Professors and politics
The culture wars are back. In the past few months, University of Colorado Prof. Ward Churchill was bumped from a speaking engagement at Hamilton College for calling 9/11 victims "little Eichmanns," Columbia University was inundated with complaints of anti-Israel bias, and a Florida community college was condemned for banning Christian students from showing The Passion of the Christ. Conservatives are in full-throated fury over what they say is a lack of "intellectual diversity" on campus--and they say they have the numbers to prove it.
A recent poll sponsored by the American Council of Trustees and Alumni, a right-leaning group, found that 49 percent of students at the top 50 schools said professors frequently comment on politics in class. More than 1 in 5 complained about instructors who create a classroom environment hostile to certain political or social views.
Last fall, Daniel Klein, a libertarian economics professor at Santa Clara University, released a survey of 1,000 professors, which found that those identifying as Democrats outnumbered their Republican counterparts by at least 8 to 1 in the humanities and social sciences--more than double the ratio of the early 1970s. And unreleased data show that Democrats were more likely to hold the same ideological positions--in favor of laws restricting gun ownership, for example. Republicans, meanwhile, often diverged from their party's line. "This is more than just some evidence that there's this tremendous lopsidedness in academia--this is conclusive proof," says Klein.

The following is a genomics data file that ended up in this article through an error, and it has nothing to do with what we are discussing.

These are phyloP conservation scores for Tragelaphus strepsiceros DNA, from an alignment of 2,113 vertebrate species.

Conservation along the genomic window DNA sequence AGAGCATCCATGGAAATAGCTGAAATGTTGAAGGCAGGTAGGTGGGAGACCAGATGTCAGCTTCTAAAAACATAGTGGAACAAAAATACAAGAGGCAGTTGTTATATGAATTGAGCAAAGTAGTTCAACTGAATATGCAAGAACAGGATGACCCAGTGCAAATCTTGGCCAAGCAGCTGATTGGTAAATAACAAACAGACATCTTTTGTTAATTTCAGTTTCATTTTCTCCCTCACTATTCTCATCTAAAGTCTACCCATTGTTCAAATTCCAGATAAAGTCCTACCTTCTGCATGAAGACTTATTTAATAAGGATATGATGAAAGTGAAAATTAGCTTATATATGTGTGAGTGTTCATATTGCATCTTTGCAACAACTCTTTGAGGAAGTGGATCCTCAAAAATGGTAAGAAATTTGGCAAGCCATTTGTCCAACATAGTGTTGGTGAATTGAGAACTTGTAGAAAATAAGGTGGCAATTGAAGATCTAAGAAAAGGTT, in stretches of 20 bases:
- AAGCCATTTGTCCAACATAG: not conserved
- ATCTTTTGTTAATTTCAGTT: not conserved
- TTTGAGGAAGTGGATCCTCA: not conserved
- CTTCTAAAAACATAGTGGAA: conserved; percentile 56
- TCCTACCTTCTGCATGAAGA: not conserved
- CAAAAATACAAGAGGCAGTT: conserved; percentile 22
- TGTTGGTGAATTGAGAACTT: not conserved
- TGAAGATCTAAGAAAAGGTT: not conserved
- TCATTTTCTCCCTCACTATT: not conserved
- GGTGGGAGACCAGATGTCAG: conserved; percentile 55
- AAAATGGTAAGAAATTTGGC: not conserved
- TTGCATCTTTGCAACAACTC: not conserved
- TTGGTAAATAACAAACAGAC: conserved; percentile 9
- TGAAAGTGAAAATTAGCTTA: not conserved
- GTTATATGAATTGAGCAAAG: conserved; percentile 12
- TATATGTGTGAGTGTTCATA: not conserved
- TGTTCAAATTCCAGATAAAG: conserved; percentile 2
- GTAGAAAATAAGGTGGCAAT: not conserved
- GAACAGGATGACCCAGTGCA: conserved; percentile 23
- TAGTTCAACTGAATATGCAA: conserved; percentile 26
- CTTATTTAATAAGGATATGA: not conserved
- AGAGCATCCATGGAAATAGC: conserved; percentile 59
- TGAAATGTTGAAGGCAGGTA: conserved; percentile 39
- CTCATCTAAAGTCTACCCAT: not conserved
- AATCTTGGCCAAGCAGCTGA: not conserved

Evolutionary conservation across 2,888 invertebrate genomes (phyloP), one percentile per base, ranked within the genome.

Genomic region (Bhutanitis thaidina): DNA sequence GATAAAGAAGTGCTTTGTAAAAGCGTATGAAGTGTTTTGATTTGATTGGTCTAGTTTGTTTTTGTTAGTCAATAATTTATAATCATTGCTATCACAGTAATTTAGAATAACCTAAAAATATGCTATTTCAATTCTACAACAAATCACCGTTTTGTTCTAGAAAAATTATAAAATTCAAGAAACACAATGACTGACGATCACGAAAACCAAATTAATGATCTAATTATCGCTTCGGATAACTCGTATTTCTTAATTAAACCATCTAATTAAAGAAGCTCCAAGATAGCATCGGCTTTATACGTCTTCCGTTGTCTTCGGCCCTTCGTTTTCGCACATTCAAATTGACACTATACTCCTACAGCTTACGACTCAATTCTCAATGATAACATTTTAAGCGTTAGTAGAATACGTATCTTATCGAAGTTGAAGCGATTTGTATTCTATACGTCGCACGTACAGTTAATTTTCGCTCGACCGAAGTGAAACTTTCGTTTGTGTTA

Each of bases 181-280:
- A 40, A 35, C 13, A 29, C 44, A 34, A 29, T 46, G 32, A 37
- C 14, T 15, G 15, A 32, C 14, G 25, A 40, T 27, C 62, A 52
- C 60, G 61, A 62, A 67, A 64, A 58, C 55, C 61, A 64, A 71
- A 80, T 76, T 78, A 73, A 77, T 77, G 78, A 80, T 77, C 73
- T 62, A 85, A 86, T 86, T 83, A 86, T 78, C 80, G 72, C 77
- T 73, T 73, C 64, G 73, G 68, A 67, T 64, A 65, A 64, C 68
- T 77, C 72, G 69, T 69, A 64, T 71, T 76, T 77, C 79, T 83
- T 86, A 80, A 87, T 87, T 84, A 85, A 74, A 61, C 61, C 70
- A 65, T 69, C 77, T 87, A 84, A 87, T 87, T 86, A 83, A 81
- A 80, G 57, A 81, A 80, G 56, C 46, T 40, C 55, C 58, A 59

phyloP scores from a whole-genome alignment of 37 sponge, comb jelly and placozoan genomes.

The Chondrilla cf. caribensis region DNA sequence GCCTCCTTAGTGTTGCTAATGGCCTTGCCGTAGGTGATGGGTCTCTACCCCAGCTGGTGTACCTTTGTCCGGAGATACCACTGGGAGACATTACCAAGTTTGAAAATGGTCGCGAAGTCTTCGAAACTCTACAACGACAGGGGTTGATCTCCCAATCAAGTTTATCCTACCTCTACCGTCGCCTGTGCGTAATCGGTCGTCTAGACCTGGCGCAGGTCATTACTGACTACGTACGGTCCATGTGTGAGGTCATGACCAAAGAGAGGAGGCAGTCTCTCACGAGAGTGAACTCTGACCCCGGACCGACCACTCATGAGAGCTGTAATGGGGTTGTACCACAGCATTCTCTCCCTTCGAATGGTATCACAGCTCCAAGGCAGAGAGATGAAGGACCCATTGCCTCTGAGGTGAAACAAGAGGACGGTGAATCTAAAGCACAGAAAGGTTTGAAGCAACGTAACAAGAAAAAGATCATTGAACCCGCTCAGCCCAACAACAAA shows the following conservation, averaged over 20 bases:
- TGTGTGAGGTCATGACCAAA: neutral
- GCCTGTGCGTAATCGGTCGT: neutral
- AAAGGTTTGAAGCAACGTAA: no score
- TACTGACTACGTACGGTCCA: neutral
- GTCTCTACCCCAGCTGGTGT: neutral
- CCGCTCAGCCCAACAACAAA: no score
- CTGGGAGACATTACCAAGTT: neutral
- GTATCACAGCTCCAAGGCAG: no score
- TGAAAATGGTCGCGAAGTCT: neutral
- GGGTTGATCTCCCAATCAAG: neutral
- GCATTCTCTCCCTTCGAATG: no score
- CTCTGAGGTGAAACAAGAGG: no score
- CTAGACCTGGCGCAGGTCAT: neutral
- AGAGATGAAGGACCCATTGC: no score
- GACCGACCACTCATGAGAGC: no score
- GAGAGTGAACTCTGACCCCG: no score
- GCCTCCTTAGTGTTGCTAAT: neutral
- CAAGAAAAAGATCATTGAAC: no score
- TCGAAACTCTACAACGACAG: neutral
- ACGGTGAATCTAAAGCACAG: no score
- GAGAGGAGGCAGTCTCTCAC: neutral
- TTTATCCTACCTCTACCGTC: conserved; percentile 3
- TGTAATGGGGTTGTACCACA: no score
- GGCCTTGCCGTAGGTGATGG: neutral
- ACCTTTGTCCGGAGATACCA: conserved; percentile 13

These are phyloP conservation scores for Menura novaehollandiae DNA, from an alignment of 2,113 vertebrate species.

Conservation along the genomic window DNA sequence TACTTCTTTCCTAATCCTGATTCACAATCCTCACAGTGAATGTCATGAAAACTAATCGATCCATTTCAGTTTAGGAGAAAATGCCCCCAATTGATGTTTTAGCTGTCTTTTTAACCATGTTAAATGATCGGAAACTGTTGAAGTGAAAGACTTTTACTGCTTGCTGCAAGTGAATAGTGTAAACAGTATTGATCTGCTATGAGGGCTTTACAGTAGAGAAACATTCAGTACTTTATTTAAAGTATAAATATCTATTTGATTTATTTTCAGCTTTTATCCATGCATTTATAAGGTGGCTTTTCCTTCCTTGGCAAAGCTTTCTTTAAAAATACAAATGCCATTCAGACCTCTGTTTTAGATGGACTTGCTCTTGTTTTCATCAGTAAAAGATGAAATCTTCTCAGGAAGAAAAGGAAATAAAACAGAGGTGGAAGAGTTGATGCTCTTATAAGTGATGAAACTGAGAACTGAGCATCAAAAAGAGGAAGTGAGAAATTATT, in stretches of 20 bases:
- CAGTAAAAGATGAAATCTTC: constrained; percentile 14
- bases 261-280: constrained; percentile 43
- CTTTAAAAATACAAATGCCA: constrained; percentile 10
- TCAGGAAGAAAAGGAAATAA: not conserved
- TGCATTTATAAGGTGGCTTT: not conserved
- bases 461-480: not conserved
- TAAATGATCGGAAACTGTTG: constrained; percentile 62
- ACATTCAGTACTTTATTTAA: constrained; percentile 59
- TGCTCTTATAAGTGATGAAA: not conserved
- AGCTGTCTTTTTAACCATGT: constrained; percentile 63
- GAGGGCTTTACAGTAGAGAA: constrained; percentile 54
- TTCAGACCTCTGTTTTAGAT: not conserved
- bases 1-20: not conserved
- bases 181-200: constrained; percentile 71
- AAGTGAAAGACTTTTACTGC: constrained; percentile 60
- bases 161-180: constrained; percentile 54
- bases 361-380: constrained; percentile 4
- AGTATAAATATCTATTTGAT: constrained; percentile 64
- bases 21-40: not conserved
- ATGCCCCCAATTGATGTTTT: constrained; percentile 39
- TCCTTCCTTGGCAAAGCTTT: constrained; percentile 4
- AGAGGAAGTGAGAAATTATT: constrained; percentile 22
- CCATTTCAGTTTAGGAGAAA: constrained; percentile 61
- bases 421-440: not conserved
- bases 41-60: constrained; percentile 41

Off limits. Mark Bauerlein, a professor of English at Emory University, agrees. "On campuses, conservative opinion doesn't qualify as respectable inquiry," he writes in a November issue of the Chronicle of Higher Education. Some subjects--affirmative action, abortion--are just not open to debate. This intellectual cliquishness, says Bauerlein, a political conservative, has blinded many faculty members to differing views.
But how to break the impasse? One conservative group has an unconservative solution: more government oversight. The Center for the Study of Popular Culture is urging states to pass an "Academic Bill of Rights," which spells out principles that would guide everything from tenure to class reading lists. The bill is being considered in 19 states.
That's too heavy-handed, says Roger Bowen, general secretary of the American Association of University Professors. "I'm not saying liberal bias doesn't exist. I would never say that." But the answer, if there is one, is a subtler, on-campus approach, he and others say. "We need to encourage major leaders, college presidents and deans, to lead by example," says Bauerlein--to emphasize the importance of diverse reading lists, to encourage lively debate. The stakes, after all, are high: "If something doesn't change," says Bauerlein, "then the university will become simply a more marginal place." -Justin Ewers
This story appears in the March 7, 2005 print edition of U.S. News & World Report.